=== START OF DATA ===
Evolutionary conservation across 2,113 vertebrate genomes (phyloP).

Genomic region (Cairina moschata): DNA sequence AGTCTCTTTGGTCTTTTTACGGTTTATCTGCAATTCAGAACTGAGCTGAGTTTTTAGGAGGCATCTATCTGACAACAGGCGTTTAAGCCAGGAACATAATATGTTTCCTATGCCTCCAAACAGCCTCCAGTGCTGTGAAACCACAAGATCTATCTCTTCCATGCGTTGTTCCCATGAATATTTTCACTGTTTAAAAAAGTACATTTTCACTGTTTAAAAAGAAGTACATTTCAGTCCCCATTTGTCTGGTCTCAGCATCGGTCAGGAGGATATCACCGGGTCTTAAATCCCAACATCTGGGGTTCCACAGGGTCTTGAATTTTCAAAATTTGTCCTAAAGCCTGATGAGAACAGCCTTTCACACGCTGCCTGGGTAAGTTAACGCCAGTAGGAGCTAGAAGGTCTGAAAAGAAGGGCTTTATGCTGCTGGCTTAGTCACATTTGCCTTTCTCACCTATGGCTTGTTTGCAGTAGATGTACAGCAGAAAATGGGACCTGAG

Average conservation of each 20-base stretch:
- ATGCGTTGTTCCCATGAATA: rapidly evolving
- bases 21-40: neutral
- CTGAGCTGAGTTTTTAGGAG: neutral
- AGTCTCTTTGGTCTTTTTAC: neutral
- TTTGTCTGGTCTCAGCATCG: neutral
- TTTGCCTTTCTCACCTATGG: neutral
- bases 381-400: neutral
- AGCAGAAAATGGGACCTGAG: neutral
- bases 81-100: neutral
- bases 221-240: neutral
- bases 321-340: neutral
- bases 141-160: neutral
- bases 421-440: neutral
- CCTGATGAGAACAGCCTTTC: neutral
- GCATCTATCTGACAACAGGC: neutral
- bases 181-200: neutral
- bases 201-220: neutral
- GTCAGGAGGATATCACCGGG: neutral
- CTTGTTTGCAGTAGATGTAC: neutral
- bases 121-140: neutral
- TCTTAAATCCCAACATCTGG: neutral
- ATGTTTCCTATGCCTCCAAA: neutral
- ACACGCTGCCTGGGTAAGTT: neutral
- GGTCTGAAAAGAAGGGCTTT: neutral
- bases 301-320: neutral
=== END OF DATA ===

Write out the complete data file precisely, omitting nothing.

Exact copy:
Evolutionary conservation across 2,113 vertebrate genomes (phyloP).

Genomic region (Cairina moschata): DNA sequence AGTCTCTTTGGTCTTTTTACGGTTTATCTGCAATTCAGAACTGAGCTGAGTTTTTAGGAGGCATCTATCTGACAACAGGCGTTTAAGCCAGGAACATAATATGTTTCCTATGCCTCCAAACAGCCTCCAGTGCTGTGAAACCACAAGATCTATCTCTTCCATGCGTTGTTCCCATGAATATTTTCACTGTTTAAAAAAGTACATTTTCACTGTTTAAAAAGAAGTACATTTCAGTCCCCATTTGTCTGGTCTCAGCATCGGTCAGGAGGATATCACCGGGTCTTAAATCCCAACATCTGGGGTTCCACAGGGTCTTGAATTTTCAAAATTTGTCCTAAAGCCTGATGAGAACAGCCTTTCACACGCTGCCTGGGTAAGTTAACGCCAGTAGGAGCTAGAAGGTCTGAAAAGAAGGGCTTTATGCTGCTGGCTTAGTCACATTTGCCTTTCTCACCTATGGCTTGTTTGCAGTAGATGTACAGCAGAAAATGGGACCTGAG

Average conservation of each 20-base stretch:
- ATGCGTTGTTCCCATGAATA: rapidly evolving
- bases 21-40: neutral
- CTGAGCTGAGTTTTTAGGAG: neutral
- AGTCTCTTTGGTCTTTTTAC: neutral
- TTTGTCTGGTCTCAGCATCG: neutral
- TTTGCCTTTCTCACCTATGG: neutral
- bases 381-400: neutral
- AGCAGAAAATGGGACCTGAG: neutral
- bases 81-100: neutral
- bases 221-240: neutral
- bases 321-340: neutral
- bases 141-160: neutral
- bases 421-440: neutral
- CCTGATGAGAACAGCCTTTC: neutral
- GCATCTATCTGACAACAGGC: neutral
- bases 181-200: neutral
- bases 201-220: neutral
- GTCAGGAGGATATCACCGGG: neutral
- CTTGTTTGCAGTAGATGTAC: neutral
- bases 121-140: neutral
- TCTTAAATCCCAACATCTGG: neutral
- ATGTTTCCTATGCCTCCAAA: neutral
- ACACGCTGCCTGGGTAAGTT: neutral
- GGTCTGAAAAGAAGGGCTTT: neutral
- bases 301-320: neutral